“I had this strange bunch of emotions that hit me right after he said that. At first it was like, ‘Wow, huh.’ And then it was like, ‘God damn it, this is a sleazy business after all. What was I thinking?’ Because Nancy and I really had this idea that we were songwriters carrying cool messages to the people. We had no idea that we would be perceived, even by a sleazeball, as two porno chicks together in a band. It made me really mad, not only at him but at the industry and at my decision to be so naive and consider myself some kind of spiritual pilgrim with these songs. I got so mad and confused, I wrote the words to ‘Barracuda.’ It was mostly just venom that I felt.”
Soon after, Wilson encountered another notorious example of how badly women could be treated in the music business. Forty-five years later, she still sounds irritated as she recalls this incident.
“Our record company was really good. They believed in us. But they had this publicist at the time; his idea was to put a full-page ad in Rolling Stone that looked like a tabloid cover, and for it they used an outtake from the Dreamboat Annie cover session where [Nancy and I] had circles under our eyes and we looked really kind of bad. And the caption was, ‘It was only our first time.’ So the way it looked was, we just got out of bed from having fucked each other. My parents were offended. We were offended. Everyone was offended—except for the record company, because they sold a lot of records because of it.
“All of it became so distasteful to me that I just thought, ‘No, this is going in the wrong direction for our dignity and for our souls. This is not how we want to be perceived. I don’t care if it sells records or not. This is just ugly. It’s the lowest common denominator, and I’m not going to go there.’ So we decided to change labels. Our producer, Mike Flicker, also left over it. We just went, ‘We’ll take our chances someplace else.’”
Breaking that contract prompted Mushroom Records to sue the band. The lawsuit was filed in Seattle, where the members of Heart had relocated. “That’s probably where we lucked out, because if it had gone in front of a judge that was more familiar with the music industry, like in L.A. or something, we might not have prevailed. But we did,” Wilson says. “This judge in Seattle went, ‘You can’t stop these local girls from doing their craft. So back off.’”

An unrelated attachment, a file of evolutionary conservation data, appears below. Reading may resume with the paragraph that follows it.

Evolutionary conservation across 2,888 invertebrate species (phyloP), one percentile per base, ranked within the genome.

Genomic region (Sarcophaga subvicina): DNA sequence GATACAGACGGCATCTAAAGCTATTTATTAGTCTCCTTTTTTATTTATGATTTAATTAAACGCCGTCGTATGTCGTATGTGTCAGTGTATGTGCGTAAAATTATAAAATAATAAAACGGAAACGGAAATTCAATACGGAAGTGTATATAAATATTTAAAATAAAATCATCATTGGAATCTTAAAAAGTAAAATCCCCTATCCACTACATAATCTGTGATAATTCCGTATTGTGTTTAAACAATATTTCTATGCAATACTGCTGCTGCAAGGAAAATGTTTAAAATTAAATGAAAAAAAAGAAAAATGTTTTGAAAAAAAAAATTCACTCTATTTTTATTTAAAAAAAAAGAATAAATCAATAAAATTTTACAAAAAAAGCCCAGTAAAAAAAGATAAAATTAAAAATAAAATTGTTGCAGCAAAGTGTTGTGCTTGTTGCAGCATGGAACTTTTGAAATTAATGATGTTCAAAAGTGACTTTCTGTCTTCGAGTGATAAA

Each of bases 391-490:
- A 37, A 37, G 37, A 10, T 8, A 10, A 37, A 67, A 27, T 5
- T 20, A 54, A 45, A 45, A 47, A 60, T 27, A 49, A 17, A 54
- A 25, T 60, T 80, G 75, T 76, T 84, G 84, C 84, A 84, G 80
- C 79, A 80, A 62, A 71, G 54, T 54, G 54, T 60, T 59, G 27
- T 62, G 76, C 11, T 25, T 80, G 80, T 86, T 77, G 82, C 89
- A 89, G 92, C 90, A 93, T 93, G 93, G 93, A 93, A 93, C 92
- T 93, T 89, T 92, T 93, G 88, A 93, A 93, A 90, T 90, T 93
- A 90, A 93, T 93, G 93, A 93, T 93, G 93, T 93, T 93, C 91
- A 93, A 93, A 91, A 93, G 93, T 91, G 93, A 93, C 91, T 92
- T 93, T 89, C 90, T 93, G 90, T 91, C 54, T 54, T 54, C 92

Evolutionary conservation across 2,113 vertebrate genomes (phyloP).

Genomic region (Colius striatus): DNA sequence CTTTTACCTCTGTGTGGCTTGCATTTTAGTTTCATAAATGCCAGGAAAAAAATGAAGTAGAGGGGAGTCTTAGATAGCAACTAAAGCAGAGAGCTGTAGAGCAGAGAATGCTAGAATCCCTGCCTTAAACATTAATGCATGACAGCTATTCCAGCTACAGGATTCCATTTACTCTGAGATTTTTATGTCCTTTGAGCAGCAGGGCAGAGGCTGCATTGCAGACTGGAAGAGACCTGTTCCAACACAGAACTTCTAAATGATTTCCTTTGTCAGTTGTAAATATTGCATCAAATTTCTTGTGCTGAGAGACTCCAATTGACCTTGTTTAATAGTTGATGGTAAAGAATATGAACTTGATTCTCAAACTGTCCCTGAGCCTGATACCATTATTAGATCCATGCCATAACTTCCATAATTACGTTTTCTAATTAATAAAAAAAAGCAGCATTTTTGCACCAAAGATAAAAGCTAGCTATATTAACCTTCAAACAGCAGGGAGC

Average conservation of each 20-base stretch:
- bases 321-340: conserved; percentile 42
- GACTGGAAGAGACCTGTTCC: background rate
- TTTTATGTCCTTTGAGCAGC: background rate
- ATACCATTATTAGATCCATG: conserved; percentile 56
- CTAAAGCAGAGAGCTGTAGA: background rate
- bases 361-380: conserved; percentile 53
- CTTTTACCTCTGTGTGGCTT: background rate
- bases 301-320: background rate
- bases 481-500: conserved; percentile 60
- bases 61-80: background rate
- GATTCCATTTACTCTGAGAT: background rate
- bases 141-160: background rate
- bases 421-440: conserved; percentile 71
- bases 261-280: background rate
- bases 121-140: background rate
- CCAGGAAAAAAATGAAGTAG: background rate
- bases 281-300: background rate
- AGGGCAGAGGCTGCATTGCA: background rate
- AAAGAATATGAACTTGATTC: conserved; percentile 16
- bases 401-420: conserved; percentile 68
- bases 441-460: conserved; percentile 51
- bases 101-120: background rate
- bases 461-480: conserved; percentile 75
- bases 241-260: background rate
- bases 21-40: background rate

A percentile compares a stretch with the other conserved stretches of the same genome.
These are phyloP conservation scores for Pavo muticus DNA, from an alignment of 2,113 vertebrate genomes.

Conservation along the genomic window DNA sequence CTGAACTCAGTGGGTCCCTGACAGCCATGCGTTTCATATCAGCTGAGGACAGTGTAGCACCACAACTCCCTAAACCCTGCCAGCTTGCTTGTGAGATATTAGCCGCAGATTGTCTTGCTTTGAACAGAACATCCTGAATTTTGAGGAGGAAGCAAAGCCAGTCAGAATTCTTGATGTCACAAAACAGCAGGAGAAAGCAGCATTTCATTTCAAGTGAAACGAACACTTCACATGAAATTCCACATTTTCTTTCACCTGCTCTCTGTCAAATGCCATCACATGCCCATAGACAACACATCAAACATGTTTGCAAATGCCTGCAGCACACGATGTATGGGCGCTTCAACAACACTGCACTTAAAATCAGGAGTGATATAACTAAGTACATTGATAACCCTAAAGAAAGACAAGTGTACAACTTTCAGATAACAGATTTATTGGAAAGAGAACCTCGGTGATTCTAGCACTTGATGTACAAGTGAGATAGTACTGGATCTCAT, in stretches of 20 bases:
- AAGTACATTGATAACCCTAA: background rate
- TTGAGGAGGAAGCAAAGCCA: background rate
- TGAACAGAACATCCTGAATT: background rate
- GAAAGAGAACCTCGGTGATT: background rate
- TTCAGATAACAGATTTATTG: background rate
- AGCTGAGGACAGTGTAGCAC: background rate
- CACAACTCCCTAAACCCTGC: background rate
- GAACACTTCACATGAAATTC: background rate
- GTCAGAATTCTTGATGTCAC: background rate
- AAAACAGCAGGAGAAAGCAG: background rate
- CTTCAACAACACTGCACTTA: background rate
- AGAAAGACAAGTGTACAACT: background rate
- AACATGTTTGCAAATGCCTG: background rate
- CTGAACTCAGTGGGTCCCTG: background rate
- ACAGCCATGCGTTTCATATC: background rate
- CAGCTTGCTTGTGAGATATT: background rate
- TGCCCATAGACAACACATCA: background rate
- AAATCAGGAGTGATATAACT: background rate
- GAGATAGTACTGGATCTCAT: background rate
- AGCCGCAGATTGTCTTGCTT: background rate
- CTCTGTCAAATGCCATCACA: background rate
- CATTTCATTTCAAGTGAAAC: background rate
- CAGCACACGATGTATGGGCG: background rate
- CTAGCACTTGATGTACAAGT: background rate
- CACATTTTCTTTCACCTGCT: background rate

Despite winning the case, the Wilson sisters didn’t feel entirely victorious, as they were worried that standing up for themselves would get them labeled as “difficult” or otherwise hurt their long-term career prospects. “We felt that no one else was going to want to touch us because we were such divas,” she says.
Fortunately, that fear turned out to be unfounded, as Heart went on to ubiquitous radio play through the rest of the 1970s and on into the 1980s, when they became popular on the then brand-new MTV network. Though relieved that they had adapted to the times and remained successful, Wilson recalls that it was difficult for her and her sister to suddenly have so much attention paid to their looks, not just their music.
“It was sort of like you were put on a movie set with trained dancers and people who were actors and actresses, and expected to be one of them,” Wilson says of making music videos in the 1980s. “I know in my case, I’d just always been a musician. I’d never been a dancer or an actress or anything like that, so it was really uncomfortable at first to try and measure up to that. And,” she says with a laugh, “you can see it in some of the old Heart videos, the styling and the bad acting that both Nancy and myself did!”
MTV provided a new visual-based promotional medium for bands—but in truth, Wilson says, the focus on women’s appearance has been the case forever. “I think there’s always been an image thing, for all women. That’s always been an obstacle. There’s a very small window of acceptability that’s put on women, image-wise. Or if it’s not image, then it’s ageism, or it’s something else.” She says this is particularly true for women in music. “There’s always some reason why you shouldn’t be doing this if you are a woman.”
She worries when she sees how many young female artists these days seem to focus on appearance over talent in order to get noticed. “If you’re good-looking and you wear tiny hot pants and all this kind of stuff that is commonplace now for women in the music industry, you can only do it for so long before your body changes. The inevitable decline. So you’d better have a lot more than just your body.”
Five decades after Heart began their rise to fame, Wilson sees how women are still treated differently than their male peers — it happens “constantly. All the time,” she says. “Sometimes it’s disappointing because you’re sending the music from your soul, and why does it have to get hung up in the gender issue? It’s a human broadcast, not a gender one.”
Reprinted with permission of Backbeat Books, a division of Rowman & Littlefield.